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Dry Practice

Dry Practice Guidelines


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Dry practice, also known as dry-fire, is a part of firearms training that is done without use of any live ammunition. Dry practice is most often done individually, but is also a part of team training. This short helpful hint page will focus on individual dry fire practice.


What is Dry-Practice or Dry-Fire?


Simply put dry practice or dry fire is practicing the techniques, weapon manipulations, and tactics without the use of any live ammunition of any sort. Most commonly this is accomplished by using an empty and unloaded firearm.


Why is it important?


Learning a new skill takes time. Lots of time. Mastery of a skill takes deliberate time, time dedicated to the complete honing of the skill. The objective of the student is unconscious competence, essentially knowing the skill as naturally as walking or running to allow the brain to perform other problem-solving tasks. Dry practice is an equal partner in skill development. The other important components are live-fire and context based training.


Basic Dry Practice Guidelines


!!!!SAFETY!!!!


Safety is paramount when conducting dry practice. It must be done with a deliberate intent of performing a training objective and the complete resolute dedication to safety. Especially, as is the case with the majority of individual training, dry practice is done at home.


· No live ammo in the same room

· Ensure you have a safe backdrop

· Ensure no one else is in the room who isn’t training


Dry-Fire Practice is a Learned Skill


Dry-practice is a way to practice skills you have been taught by a skilled instructor. Why? Because an instructor can observe you and see what you cannot. Minor inefficiencies or incorrect form or poor technique, which can only be seen by a trained eye.


Taking the skills learned from an instructor the student can then deliberately practice the mechanics, tactics, and techniques of the skills in order to hone them more sharply.


Dry-Practice is done SLOW AND DELIBERATE


Rehearsal, mental and physical, is the key to developing skill. Fully involving the mind during practice, especially scenarios, and then slowly and deliberately correctly and accurately completing the needing skill, tactic, or manipulation is how you work towards achieving mastery.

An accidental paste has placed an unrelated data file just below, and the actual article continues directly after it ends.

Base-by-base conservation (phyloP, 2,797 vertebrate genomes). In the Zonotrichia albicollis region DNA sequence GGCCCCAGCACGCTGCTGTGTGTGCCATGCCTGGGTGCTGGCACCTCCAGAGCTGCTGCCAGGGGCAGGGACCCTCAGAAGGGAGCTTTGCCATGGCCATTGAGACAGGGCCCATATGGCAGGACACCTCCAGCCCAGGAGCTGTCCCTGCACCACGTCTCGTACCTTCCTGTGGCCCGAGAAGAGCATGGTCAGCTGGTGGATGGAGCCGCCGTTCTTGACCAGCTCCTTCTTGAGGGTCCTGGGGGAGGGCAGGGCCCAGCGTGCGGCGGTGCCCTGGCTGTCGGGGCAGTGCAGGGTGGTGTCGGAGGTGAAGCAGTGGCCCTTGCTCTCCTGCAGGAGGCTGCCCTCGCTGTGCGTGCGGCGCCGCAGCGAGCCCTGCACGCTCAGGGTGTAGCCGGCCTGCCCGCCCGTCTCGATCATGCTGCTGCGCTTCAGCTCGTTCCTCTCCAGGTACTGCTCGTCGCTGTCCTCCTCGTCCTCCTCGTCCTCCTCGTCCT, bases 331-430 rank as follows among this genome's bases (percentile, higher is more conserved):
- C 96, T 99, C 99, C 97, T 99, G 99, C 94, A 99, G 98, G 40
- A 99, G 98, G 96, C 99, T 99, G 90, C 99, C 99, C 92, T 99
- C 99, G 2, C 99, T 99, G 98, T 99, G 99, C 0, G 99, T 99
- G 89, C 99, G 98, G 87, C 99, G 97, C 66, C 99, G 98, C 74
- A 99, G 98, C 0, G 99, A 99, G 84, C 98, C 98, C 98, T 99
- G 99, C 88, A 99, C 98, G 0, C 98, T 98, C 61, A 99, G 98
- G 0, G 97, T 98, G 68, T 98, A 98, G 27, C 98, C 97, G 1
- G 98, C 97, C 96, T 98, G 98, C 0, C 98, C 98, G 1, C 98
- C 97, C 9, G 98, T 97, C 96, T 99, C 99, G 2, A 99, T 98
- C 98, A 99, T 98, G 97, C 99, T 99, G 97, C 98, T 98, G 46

Key Points to Keep in Mind when Conducting Dry Practice

· Mental scenario rehearsal

· Deliberate and concentrated movement

· Practice perfect execution of the skill, tactic, or manipulation each and every time


Speed comes with competency. Working only on speed only without working on doing it correctly only builds sloppy and inefficient and often incorrect habits.


IT IS REAL EASY TO BECOME REAL PROFICIENT AT DOING THE WRONG THING


Hence, it is important to first learn the skill under the watchful eye of a skilled, competent, and experience teacher. Then practice those skills slowly and deliberately until subconsciously you cannot perform them incorrectly. Then build speed incrementally into dry practice.


Thousands of meticulous repetitions.


Mindless repetition, i.e. just going through the motions will not net you any pliable results. You must use visualization and focus on making sure the skill, tactic, or manipulation is being done 100% correct.


The ultimate goal is to be able to perform the skill, tactic, or manipulation without having to walk through the steps to get it done. Fluency. Most of us can drive to and from work without much thought (this is not what we should be doing) but that sort of autopilot is because the skill, tactic, and manipulation of driving, navigating, and reacting to traffic conditions has been repeated endlessly.


This is not to recommend in any way not being aware or actively engaged in your environment, but merely to show that most of us already possess a core competency in an important and high-risk skill: commuting.


Dry Practice is one component of achieving fluency and proficiency in firearm skills.


Get quality training from an instructor who is both competent, certified, experienced, and vested in the development of students. Training can save your life and it needs to be a value to you after the deadly force encounter for the legal battle.


Do good. Train often. Be humble.


Thanks for reading.


Richard





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